Maria Jackson was born Maria Clopton in Richmond, Virginia, on September 20, 1862. Her father was killed in the Civil War. Her mother, Mary Boyd Clopton, came to Portland in 1871 with Maria and her brother, Frank, to teach at St. Helen's Hall (the predecessor of the Oregon Episcopal School). The family later moved to eastern Oregon, where Maria met Sam Jackson. Maria was described as "...a small person, so slender and lithesome...with a peppery vigor and decisiveness...". Sam was said to resemble President Abraham Lincoln. Sam and Maria were married in Pendleton, Oregon in 1886. Their two sons, Francis and Philip, were born while they lived in that city.
Sam Jackson and the Oregon Daily Journal
Charles Samuel ("Sam") Jackson had come to Pendleton from Virginia in 1880 and had purchased the East Oregonian newspaper in 1881. He published the newspaper and engaged in several other business ventures in eastern Oregon. In 1902 he moved to Portland to assume control of the faltering Portland Evening Journal. He promptly changed the name to the Oregon Daily Journal and issued a ringing challenge to Portland's reigning newspaper, The Oregonian.
"The Journal in head and heart will stand for the people, be truly Democratic and free from political entanglements and machinations, believing in the principles that promise the greatest good to the greatest number—to ALL MEN, regardless of race, creed or previous condition of servitude......It shall be a FAIR newspaper and not a dull and selfish sheet......(and) a credit to 'Where rolls the Oregon' country..."
-C.S. Jackson editorial,
Oregon Daily Journal,
July 23, 1902.
A Civil Servant
Maria Jackson "...became a formative influence in many civic affairs" in her own right. She took an active interest in the Journal, especially in its employees; supported many charities; promoted Oregon's dairy industry; urged the use of the Spanish-American war Battleship Oregon as a marine museum in the Portland harbor; and in 1942 was the major force in organizing and maintaining the George White Service Center as a downtown recreation and service club for World War II service men and women stationed in or passing through Portland. In 1944, she was honored as Portland's First Citizen by the Portland Realty Board.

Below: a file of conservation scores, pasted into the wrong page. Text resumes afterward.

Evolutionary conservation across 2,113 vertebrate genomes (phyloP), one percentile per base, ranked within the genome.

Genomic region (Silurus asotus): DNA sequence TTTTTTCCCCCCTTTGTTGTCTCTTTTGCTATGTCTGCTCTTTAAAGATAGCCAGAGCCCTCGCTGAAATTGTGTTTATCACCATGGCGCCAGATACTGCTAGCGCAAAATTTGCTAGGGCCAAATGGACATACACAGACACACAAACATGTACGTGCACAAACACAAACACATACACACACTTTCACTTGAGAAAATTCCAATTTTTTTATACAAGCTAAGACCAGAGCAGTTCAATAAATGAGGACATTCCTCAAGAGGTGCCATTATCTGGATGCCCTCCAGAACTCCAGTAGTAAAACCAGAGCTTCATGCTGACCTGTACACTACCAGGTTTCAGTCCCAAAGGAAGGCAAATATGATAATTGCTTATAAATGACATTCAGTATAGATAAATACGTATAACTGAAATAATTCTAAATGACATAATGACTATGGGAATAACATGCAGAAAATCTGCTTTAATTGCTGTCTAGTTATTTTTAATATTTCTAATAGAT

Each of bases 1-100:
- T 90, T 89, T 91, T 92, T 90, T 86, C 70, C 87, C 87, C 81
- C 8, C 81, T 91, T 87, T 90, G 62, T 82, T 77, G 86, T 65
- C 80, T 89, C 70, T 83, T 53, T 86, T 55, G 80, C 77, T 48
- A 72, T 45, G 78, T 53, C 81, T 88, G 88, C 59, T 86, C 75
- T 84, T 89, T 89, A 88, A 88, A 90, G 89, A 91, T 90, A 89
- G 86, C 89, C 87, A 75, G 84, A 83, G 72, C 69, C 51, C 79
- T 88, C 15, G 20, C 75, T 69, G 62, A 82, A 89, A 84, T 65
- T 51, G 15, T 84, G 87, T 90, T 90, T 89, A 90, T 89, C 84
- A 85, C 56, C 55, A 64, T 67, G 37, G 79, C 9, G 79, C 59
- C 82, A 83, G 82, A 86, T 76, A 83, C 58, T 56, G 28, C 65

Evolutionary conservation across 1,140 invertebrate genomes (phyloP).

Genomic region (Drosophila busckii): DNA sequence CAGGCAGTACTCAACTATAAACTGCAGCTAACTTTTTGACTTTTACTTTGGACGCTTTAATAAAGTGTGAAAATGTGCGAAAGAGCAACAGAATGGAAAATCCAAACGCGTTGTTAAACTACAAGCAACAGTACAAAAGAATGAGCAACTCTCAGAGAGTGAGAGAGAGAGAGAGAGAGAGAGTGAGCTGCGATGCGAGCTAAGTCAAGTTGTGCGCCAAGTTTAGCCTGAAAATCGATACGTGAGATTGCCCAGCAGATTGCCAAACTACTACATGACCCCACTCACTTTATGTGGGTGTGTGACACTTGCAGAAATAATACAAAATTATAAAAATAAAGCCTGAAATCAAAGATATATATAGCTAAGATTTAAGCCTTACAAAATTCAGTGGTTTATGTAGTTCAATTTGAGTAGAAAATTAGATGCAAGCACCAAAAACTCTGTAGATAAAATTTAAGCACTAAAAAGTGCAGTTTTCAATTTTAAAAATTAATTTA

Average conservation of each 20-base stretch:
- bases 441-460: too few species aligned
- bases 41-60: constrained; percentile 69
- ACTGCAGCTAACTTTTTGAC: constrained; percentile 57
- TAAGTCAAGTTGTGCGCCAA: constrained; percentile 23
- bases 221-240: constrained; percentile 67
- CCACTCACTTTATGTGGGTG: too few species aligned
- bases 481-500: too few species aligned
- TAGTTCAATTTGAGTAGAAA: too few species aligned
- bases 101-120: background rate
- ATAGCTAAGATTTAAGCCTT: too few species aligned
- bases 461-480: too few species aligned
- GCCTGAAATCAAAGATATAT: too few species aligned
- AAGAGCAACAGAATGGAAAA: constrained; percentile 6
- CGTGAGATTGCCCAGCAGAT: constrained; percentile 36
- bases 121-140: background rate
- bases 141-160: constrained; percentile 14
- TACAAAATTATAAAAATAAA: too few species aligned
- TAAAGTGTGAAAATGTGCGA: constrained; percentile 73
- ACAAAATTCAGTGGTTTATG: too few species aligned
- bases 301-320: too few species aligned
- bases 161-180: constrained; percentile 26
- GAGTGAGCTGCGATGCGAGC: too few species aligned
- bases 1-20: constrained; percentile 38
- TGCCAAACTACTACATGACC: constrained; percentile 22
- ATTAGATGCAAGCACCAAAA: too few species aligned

The Jackson Foundation is Created
The Jackson Foundation was created in October 1960 pursuant to the last will of Maria C. Jackson. Mrs. Jackson died February 3, 1956. Her husband, Charles Samuel ("Sam") Jackson, had died December 27, 1924.
The Oregon Journal Continues Until 1982
The Oregon Journal continued as an independent newspaper following the deaths of Philip Jackson in 1953 and Maria Jackson in 1956. In 1959, the Journal pressmen began a labor strike that would continue for more than five years. Fearing that the mounting losses would bankrupt the newspaper and thereby deprive The Jackson Foundation of much of its principal, the Foundation trustees sold the Journal in 1961 to the owner of The Oregonian. The sale agreement required the new owner to continue the Journal under its independent editors until 1981. The separate publication of the Oregon Journal was finally ended on September 4, 1982.
The Jackson Foundation Today
Maria C. Jackson survived her husband, both of her sons and her grandson. She lived an active life in Portland until her death at age 93. She bequeathed relatively small amounts to her great grandson and her chauffeur and left the bulk of her estate to three trustees to establish The Jackson Foundation. The Foundation continues today as a permanent fund governed by the following language in her will:
The Jackson Foundation is currently administered by the U.S. Bank Charitable Services Group and individual trustees, Emily Karr and Julie Vigeland.